Earlier this year at NAB, IABM (the international trade association for suppliers of broadcast and media technology) asked attendees how they planned to monetize VR video offerings. Yesterday, they shared the results of their survey.
Around one third of those surveyed said they didn’t know. Another one third said they weren’t planning on monetizing VR content. Around 12 percent said they planned to monetize VR with ads, with another 16 percent responding in favor of a subscription model (8 percent) and ‘other’ methods (8 percent). Another 4 percent said they would be monetizing VR with a pay-per-view model.
“VR advertising is arguably the most attractive option as it could radically change the advertising experience compared to traditional television,” read the report. “In fact, as opposed to HD or UHD advertising inventory, which is not generally charged at a premium, VR advertising inventory could potentially be charged at a premium to advertisers due to its immersive and memorable nature.”
Another interesting component of an advertising-based model is the “immersive nature of the medium,” which requires the viewer’s undivided attention–there’s no prospect of second screen distractions when it comes to VR.
Although pay-per-view was the least common answer at 4 percent of respondents, it could also be a promising avenue.
“Broadcasters will also find that subscription-based offerings and PPV could be valid models for content monetization – the NBA Digital case is an example of a subscription-based VR offering,” the report reads, referring to NextVR’s partnership with NBA Digital to broadcast one game a week in VR, viewable only by subscription.
“Viewers may be more inclined to subscribe to a new VR video service if this includes the type of content they are interested in watching in that format – particularly live sports. This is because the VR live experience could represent an alternative, or surrogate, to watching the same match in the stadium. Advances in technology will allow real live experiences to be reproduced much more accurately in a virtual world.”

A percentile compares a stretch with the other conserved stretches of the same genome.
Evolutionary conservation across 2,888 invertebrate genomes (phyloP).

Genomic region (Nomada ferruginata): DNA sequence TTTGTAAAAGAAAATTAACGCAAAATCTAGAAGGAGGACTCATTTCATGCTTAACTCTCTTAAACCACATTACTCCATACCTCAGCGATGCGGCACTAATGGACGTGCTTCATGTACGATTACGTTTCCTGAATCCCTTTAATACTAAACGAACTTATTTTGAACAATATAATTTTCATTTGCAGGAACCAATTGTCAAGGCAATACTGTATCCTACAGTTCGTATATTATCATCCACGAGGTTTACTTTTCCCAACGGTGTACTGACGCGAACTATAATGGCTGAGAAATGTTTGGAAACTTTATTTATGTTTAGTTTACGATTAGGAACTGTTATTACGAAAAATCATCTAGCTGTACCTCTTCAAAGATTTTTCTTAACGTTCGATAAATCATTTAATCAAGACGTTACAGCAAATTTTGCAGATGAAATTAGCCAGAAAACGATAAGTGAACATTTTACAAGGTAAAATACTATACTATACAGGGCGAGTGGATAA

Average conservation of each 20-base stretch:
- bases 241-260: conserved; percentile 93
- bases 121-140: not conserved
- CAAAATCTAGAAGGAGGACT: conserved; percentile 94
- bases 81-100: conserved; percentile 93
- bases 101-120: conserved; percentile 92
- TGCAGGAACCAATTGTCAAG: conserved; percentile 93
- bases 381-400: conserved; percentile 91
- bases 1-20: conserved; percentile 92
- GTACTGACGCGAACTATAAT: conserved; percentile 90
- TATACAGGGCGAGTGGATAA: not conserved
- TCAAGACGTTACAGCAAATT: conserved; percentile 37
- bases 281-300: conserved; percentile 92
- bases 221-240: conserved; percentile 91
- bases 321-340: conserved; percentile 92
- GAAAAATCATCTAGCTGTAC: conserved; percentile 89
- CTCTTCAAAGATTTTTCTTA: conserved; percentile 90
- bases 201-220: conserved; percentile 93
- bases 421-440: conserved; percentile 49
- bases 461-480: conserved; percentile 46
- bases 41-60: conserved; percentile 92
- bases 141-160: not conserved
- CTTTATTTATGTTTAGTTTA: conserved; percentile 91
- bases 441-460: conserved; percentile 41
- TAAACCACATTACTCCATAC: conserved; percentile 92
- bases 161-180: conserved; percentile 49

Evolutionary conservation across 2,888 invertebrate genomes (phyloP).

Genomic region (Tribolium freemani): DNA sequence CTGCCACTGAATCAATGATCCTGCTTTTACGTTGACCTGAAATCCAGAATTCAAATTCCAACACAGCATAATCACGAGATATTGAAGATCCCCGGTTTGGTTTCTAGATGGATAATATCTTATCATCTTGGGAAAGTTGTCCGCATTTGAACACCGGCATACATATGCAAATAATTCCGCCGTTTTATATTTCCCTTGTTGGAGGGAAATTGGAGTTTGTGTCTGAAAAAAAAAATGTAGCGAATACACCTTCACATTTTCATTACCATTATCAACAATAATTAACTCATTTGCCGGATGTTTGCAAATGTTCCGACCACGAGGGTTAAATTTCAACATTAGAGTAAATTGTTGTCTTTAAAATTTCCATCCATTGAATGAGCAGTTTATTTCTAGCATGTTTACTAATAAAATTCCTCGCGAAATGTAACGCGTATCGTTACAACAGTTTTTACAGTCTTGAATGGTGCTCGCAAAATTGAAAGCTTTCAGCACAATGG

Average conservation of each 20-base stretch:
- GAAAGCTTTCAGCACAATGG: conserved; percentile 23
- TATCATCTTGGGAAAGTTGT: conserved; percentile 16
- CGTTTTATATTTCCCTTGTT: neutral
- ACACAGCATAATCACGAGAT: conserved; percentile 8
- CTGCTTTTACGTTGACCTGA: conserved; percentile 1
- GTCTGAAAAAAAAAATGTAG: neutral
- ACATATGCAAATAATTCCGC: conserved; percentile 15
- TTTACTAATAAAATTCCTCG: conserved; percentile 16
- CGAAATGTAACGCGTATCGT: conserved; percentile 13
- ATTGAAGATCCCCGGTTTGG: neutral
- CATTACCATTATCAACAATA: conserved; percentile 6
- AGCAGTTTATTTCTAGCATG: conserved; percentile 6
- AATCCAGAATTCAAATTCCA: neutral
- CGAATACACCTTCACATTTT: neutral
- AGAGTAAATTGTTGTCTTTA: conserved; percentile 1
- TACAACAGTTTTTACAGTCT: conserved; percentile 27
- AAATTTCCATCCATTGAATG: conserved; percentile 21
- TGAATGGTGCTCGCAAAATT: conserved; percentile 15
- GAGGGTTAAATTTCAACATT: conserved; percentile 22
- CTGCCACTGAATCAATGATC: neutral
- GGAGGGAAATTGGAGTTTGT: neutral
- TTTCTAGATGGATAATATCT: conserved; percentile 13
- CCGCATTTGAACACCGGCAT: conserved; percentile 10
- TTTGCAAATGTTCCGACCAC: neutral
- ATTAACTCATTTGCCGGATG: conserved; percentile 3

The report also talked about how outsourcing VR broadcasting relates to the monetization (or lack, thereof) of the medium.
“Early use cases of VR technology show that most broadcasters have so far relied on external suppliers such as NextVR to deliver VR experiences; this has been achieved through investments or partnership,” the report reads. “The rationale behind outsourcing VR broadcasting resides in the inexperience of broadcasters with the technology and, more importantly, in the current absence of financial gains from VR broadcasting.”
Of course, as IABM outlines, a lot of these efforts to monetize VR content are limited by the actual number of VR users. The number of people experiencing this content in a headset is vastly outnumbered by those watching 360 video versions on a smartphone or desktop via YouTube or Facebook, the revenue models of which may not be so different from fixed frame video.
But, with some more affordable headsets coming out this holiday season, alongside a few standalone VR headsets this winter and spring, the number of headsets in the market is sure to grow. And we’ll need to have strategized ways to profit from this VR content.
How are you planning to monetize your VR content? Share your thoughts in the comments.